It’s right before launch.
I’m in the Discord for The Secret of St. Kilda, chatting with the director. I see him say that the first episode needed a lot of work to get ready for the launch. Everything I hear and feel narrows to a fine point.
I fucked up
When the episode launched to a bunch of praise from the fans, I wasn’t able to hear it. I saw the words “great sound design” and all I thought was that 80% of what I’d turned in was changed.
Next week Mick, the director, noticed that I’d been lagging on the second episode. He asked to set a meeting with him, me, and the business ops manager, Paddy. I went into that meeting prepared for them to tell me that they were going to need to find another sound designer. Hell, I was prepared to say that myself.
I left that meeting with two things: A renewed sense of confidence in my work… and the knowledge that I had no real idea how to work as part of a team.
Solo and Alone
I’ve always had an independent streak. I grew up a people pleaser and a rule follower. There was always part of me that wanted to do what I wanted or my way, in spite of what anyone else would say. I came to always need to be right, to build up grand expectations for myself, and to always fall short. That meant I needed other people to tell me how good I did to get anything out of my work.
It also meant that I came to trust no one but myself.
It’s a strange dichotomy. I had a long history of setting outlandish and unrealistic expectations for myself and then failing to meet them. I also needed other people to validate me. Any praise I got would reinforce my bad expectations and the cycle would start again. Plus, if I communicated my desires in an unclear manner, I could blame anyone but myself if things went sideways. It was a really bad cycle.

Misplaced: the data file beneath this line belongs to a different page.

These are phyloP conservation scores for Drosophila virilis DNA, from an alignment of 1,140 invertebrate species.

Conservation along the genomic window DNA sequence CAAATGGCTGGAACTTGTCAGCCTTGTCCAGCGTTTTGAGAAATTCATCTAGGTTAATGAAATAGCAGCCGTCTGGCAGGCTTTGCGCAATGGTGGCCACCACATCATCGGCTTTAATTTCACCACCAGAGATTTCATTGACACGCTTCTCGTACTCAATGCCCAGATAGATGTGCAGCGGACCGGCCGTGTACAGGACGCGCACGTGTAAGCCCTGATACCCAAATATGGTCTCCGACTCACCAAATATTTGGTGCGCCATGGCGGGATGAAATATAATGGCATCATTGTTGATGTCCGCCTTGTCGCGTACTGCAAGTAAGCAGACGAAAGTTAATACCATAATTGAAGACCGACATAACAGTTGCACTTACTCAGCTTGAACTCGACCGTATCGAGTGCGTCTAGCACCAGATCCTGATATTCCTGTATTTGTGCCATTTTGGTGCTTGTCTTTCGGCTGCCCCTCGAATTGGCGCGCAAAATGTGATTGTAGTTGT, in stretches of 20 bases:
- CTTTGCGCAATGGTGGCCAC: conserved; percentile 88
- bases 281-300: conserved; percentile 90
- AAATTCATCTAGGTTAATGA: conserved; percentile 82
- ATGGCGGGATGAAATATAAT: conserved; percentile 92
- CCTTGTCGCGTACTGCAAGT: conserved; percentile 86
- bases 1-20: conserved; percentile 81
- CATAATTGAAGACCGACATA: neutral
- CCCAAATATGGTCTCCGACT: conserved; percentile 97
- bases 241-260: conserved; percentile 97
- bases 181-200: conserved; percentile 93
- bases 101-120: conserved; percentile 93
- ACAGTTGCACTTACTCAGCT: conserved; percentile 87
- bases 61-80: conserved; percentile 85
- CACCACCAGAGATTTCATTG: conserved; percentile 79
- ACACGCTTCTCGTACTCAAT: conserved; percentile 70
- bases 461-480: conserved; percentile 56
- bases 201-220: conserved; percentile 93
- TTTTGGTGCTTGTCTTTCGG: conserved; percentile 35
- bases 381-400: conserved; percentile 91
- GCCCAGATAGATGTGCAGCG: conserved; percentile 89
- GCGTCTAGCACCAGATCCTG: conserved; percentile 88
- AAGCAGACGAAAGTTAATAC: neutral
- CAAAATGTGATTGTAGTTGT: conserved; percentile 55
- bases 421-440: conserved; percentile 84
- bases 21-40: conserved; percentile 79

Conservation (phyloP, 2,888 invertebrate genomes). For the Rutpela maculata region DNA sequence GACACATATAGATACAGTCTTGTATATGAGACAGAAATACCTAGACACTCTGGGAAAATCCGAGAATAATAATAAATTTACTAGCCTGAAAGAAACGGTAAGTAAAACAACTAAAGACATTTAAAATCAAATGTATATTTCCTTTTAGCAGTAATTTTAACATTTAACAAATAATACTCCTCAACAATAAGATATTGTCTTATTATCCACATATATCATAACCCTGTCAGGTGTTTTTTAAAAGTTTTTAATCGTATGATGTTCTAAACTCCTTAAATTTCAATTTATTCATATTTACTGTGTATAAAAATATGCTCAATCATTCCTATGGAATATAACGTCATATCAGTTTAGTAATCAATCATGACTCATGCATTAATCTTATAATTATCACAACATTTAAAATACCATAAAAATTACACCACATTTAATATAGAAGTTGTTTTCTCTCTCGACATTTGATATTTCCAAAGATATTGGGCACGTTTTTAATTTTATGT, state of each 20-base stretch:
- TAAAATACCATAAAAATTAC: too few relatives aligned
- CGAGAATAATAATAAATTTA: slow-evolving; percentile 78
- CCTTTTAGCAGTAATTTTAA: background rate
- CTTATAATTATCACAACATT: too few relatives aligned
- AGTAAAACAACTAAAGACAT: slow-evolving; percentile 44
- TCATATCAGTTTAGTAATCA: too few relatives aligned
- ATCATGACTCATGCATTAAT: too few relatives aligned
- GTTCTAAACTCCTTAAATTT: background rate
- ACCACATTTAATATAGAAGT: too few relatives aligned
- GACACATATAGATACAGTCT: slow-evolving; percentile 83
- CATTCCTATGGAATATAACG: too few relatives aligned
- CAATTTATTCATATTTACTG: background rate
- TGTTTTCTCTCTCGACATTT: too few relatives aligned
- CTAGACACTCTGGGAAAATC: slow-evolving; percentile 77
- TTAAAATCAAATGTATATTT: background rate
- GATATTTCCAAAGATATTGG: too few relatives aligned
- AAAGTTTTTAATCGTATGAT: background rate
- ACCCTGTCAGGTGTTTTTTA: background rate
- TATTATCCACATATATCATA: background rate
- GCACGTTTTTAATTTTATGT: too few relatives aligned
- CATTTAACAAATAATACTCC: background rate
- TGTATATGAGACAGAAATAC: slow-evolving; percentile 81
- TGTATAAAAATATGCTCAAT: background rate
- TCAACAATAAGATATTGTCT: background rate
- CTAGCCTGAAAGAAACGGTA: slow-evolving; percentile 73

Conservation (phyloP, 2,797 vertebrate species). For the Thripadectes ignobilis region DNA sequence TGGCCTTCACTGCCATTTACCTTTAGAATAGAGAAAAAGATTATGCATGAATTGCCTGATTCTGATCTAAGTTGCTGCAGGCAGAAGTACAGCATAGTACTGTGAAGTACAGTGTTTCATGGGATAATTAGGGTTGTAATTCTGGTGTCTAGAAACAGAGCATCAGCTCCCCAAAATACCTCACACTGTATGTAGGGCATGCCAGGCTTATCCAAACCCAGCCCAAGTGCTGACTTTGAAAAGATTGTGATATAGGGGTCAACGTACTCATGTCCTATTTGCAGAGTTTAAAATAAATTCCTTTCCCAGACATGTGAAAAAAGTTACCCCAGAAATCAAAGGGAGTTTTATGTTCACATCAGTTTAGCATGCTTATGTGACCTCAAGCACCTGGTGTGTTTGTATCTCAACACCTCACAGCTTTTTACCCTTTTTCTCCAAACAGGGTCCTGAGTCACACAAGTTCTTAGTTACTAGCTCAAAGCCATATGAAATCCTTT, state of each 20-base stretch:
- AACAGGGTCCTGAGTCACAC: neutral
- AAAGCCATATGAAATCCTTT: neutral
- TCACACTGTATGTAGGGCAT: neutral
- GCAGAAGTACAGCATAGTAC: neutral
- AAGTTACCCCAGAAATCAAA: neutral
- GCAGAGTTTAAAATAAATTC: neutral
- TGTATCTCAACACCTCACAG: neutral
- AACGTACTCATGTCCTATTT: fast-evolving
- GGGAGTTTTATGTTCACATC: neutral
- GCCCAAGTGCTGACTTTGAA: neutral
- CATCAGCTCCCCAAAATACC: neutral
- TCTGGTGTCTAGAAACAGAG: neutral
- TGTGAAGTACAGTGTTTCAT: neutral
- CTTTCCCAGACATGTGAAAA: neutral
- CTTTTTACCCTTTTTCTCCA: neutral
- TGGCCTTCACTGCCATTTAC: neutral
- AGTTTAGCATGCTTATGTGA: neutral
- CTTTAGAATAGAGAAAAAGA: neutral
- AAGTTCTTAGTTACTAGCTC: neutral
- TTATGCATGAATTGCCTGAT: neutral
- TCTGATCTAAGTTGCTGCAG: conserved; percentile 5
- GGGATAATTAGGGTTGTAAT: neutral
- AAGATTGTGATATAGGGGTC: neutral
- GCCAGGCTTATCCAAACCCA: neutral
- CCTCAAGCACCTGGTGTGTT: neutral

I found ways to work around it as I started tempering my expectations. I found ways to make what I wanted to because I wanted to. To validate myself. But at the center, I still figured I could only trust myself and that others must feel the same way.
I studied to be a teacher. You’d think that I would have internalized that no one gets anything right the first time. In spite of my education, it took two kind people repeating “we’re here for you, we’ve got your back, we want to see you succeed, we’re all learning together how to do this” for me to begin breaking my bad patterns.
What I’m doing on Secret of St. Kilda is what I would call true learning. I’ve got guidance as to what sounds and moods are needed where. I’m empowered to make editorial choices and implement some of my vision for the story. After I turn in my work, two more people take it and polish it up so it shines the way they want it to shine.
That’s not them telling me that what I did sucked and was horrible. It’s them using my work to help refine their own vision. It’s true collaboration, from start to finish. Just as Naomi (the writer for St. Kilda) went through multiple edits on the script and then let all of the voice actors give their takes on the lines, I give my take on the work, revise it, and then watch how Naomi and Mick are informed by my work.
It was never meant to be perfect and done by the time I’d finished with it. My work was one more step in a process that had started well before I got the files. The success of the group is my success because I did my part to the best of my ability. In all of the projects I’ve worked on before, I’d never felt this way.
On one hand, that makes me really sad. What could have been if I’d been able to see myself as part of a whole? If I hadn’t been harmfully focused on myself? On the other hand, I’m so glad I’m seeing it now. It means I can be better in the future. That I can make great things with other people and be proud of what we all did.